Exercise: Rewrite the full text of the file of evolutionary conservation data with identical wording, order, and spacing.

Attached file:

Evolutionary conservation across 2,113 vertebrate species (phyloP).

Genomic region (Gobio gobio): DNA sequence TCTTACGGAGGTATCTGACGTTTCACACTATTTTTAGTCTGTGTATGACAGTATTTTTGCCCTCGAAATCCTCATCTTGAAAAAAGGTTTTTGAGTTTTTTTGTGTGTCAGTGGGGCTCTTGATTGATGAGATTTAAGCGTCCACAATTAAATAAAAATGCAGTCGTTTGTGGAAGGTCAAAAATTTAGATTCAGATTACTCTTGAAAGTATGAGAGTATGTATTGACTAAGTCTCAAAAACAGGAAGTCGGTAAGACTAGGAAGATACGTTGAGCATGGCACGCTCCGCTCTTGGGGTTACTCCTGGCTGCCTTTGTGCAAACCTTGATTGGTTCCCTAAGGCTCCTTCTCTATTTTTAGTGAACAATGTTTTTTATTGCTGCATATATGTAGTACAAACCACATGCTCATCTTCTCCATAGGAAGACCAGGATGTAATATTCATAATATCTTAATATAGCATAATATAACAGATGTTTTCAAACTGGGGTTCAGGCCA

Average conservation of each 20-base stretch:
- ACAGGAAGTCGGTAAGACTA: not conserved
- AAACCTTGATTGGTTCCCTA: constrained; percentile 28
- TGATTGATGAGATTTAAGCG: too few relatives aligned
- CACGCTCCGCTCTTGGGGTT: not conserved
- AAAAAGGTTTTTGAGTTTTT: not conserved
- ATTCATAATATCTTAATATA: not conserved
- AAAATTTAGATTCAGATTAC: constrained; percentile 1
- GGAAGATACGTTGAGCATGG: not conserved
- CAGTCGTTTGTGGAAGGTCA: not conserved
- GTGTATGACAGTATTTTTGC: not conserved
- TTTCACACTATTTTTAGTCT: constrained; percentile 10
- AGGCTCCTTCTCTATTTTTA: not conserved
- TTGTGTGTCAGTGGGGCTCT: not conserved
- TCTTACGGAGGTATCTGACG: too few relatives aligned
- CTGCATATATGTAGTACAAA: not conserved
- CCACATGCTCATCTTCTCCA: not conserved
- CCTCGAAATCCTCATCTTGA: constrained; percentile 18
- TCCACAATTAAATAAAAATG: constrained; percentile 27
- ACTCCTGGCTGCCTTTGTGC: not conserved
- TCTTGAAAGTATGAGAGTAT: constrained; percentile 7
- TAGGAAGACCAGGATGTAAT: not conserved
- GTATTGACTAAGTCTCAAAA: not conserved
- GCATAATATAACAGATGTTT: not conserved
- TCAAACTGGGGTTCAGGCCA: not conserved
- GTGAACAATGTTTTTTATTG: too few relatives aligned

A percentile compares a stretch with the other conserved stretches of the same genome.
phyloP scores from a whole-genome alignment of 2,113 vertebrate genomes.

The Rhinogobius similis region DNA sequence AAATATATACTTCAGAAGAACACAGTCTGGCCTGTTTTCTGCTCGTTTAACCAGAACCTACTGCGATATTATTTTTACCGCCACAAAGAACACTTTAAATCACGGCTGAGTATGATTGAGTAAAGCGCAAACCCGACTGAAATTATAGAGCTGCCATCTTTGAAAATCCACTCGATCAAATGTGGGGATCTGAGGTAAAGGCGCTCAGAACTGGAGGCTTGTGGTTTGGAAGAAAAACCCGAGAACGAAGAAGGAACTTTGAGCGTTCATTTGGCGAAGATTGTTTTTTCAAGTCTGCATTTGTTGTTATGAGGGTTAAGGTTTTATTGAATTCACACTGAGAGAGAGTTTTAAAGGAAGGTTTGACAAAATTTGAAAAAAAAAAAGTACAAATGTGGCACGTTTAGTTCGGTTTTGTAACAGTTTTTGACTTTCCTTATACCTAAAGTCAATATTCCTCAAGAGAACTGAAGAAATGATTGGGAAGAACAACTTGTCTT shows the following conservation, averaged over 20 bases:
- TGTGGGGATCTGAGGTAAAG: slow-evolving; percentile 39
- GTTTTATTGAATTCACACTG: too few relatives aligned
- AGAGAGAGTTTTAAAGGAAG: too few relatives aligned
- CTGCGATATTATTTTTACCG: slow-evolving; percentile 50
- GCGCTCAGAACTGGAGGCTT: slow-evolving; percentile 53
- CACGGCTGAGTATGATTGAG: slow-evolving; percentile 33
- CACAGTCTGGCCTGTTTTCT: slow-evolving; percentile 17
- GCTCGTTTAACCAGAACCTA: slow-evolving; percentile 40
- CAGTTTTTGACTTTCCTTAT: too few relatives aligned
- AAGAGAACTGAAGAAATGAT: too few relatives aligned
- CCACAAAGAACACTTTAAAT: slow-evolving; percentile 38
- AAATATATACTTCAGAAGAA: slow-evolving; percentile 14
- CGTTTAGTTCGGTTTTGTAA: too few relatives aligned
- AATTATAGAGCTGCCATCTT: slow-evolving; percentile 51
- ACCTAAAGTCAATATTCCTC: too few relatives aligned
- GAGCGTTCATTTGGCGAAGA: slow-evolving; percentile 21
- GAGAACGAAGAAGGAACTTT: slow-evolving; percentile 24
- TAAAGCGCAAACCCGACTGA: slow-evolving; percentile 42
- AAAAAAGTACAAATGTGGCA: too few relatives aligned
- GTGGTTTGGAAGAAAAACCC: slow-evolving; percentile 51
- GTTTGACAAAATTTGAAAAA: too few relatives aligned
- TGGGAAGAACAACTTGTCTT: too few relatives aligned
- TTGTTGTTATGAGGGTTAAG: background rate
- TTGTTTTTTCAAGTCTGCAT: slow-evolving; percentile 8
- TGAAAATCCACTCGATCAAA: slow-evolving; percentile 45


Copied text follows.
Evolutionary conservation across 2,113 vertebrate species (phyloP).

Genomic region (Gobio gobio): DNA sequence TCTTACGGAGGTATCTGACGTTTCACACTATTTTTAGTCTGTGTATGACAGTATTTTTGCCCTCGAAATCCTCATCTTGAAAAAAGGTTTTTGAGTTTTTTTGTGTGTCAGTGGGGCTCTTGATTGATGAGATTTAAGCGTCCACAATTAAATAAAAATGCAGTCGTTTGTGGAAGGTCAAAAATTTAGATTCAGATTACTCTTGAAAGTATGAGAGTATGTATTGACTAAGTCTCAAAAACAGGAAGTCGGTAAGACTAGGAAGATACGTTGAGCATGGCACGCTCCGCTCTTGGGGTTACTCCTGGCTGCCTTTGTGCAAACCTTGATTGGTTCCCTAAGGCTCCTTCTCTATTTTTAGTGAACAATGTTTTTTATTGCTGCATATATGTAGTACAAACCACATGCTCATCTTCTCCATAGGAAGACCAGGATGTAATATTCATAATATCTTAATATAGCATAATATAACAGATGTTTTCAAACTGGGGTTCAGGCCA

Average conservation of each 20-base stretch:
- ACAGGAAGTCGGTAAGACTA: not conserved
- AAACCTTGATTGGTTCCCTA: constrained; percentile 28
- TGATTGATGAGATTTAAGCG: too few relatives aligned
- CACGCTCCGCTCTTGGGGTT: not conserved
- AAAAAGGTTTTTGAGTTTTT: not conserved
- ATTCATAATATCTTAATATA: not conserved
- AAAATTTAGATTCAGATTAC: constrained; percentile 1
- GGAAGATACGTTGAGCATGG: not conserved
- CAGTCGTTTGTGGAAGGTCA: not conserved
- GTGTATGACAGTATTTTTGC: not conserved
- TTTCACACTATTTTTAGTCT: constrained; percentile 10
- AGGCTCCTTCTCTATTTTTA: not conserved
- TTGTGTGTCAGTGGGGCTCT: not conserved
- TCTTACGGAGGTATCTGACG: too few relatives aligned
- CTGCATATATGTAGTACAAA: not conserved
- CCACATGCTCATCTTCTCCA: not conserved
- CCTCGAAATCCTCATCTTGA: constrained; percentile 18
- TCCACAATTAAATAAAAATG: constrained; percentile 27
- ACTCCTGGCTGCCTTTGTGC: not conserved
- TCTTGAAAGTATGAGAGTAT: constrained; percentile 7
- TAGGAAGACCAGGATGTAAT: not conserved
- GTATTGACTAAGTCTCAAAA: not conserved
- GCATAATATAACAGATGTTT: not conserved
- TCAAACTGGGGTTCAGGCCA: not conserved
- GTGAACAATGTTTTTTATTG: too few relatives aligned

A percentile compares a stretch with the other conserved stretches of the same genome.
phyloP scores from a whole-genome alignment of 2,113 vertebrate genomes.

The Rhinogobius similis region DNA sequence AAATATATACTTCAGAAGAACACAGTCTGGCCTGTTTTCTGCTCGTTTAACCAGAACCTACTGCGATATTATTTTTACCGCCACAAAGAACACTTTAAATCACGGCTGAGTATGATTGAGTAAAGCGCAAACCCGACTGAAATTATAGAGCTGCCATCTTTGAAAATCCACTCGATCAAATGTGGGGATCTGAGGTAAAGGCGCTCAGAACTGGAGGCTTGTGGTTTGGAAGAAAAACCCGAGAACGAAGAAGGAACTTTGAGCGTTCATTTGGCGAAGATTGTTTTTTCAAGTCTGCATTTGTTGTTATGAGGGTTAAGGTTTTATTGAATTCACACTGAGAGAGAGTTTTAAAGGAAGGTTTGACAAAATTTGAAAAAAAAAAAGTACAAATGTGGCACGTTTAGTTCGGTTTTGTAACAGTTTTTGACTTTCCTTATACCTAAAGTCAATATTCCTCAAGAGAACTGAAGAAATGATTGGGAAGAACAACTTGTCTT shows the following conservation, averaged over 20 bases:
- TGTGGGGATCTGAGGTAAAG: slow-evolving; percentile 39
- GTTTTATTGAATTCACACTG: too few relatives aligned
- AGAGAGAGTTTTAAAGGAAG: too few relatives aligned
- CTGCGATATTATTTTTACCG: slow-evolving; percentile 50
- GCGCTCAGAACTGGAGGCTT: slow-evolving; percentile 53
- CACGGCTGAGTATGATTGAG: slow-evolving; percentile 33
- CACAGTCTGGCCTGTTTTCT: slow-evolving; percentile 17
- GCTCGTTTAACCAGAACCTA: slow-evolving; percentile 40
- CAGTTTTTGACTTTCCTTAT: too few relatives aligned
- AAGAGAACTGAAGAAATGAT: too few relatives aligned
- CCACAAAGAACACTTTAAAT: slow-evolving; percentile 38
- AAATATATACTTCAGAAGAA: slow-evolving; percentile 14
- CGTTTAGTTCGGTTTTGTAA: too few relatives aligned
- AATTATAGAGCTGCCATCTT: slow-evolving; percentile 51
- ACCTAAAGTCAATATTCCTC: too few relatives aligned
- GAGCGTTCATTTGGCGAAGA: slow-evolving; percentile 21
- GAGAACGAAGAAGGAACTTT: slow-evolving; percentile 24
- TAAAGCGCAAACCCGACTGA: slow-evolving; percentile 42
- AAAAAAGTACAAATGTGGCA: too few relatives aligned
- GTGGTTTGGAAGAAAAACCC: slow-evolving; percentile 51
- GTTTGACAAAATTTGAAAAA: too few relatives aligned
- TGGGAAGAACAACTTGTCTT: too few relatives aligned
- TTGTTGTTATGAGGGTTAAG: background rate
- TTGTTTTTTCAAGTCTGCAT: slow-evolving; percentile 8
- TGAAAATCCACTCGATCAAA: slow-evolving; percentile 45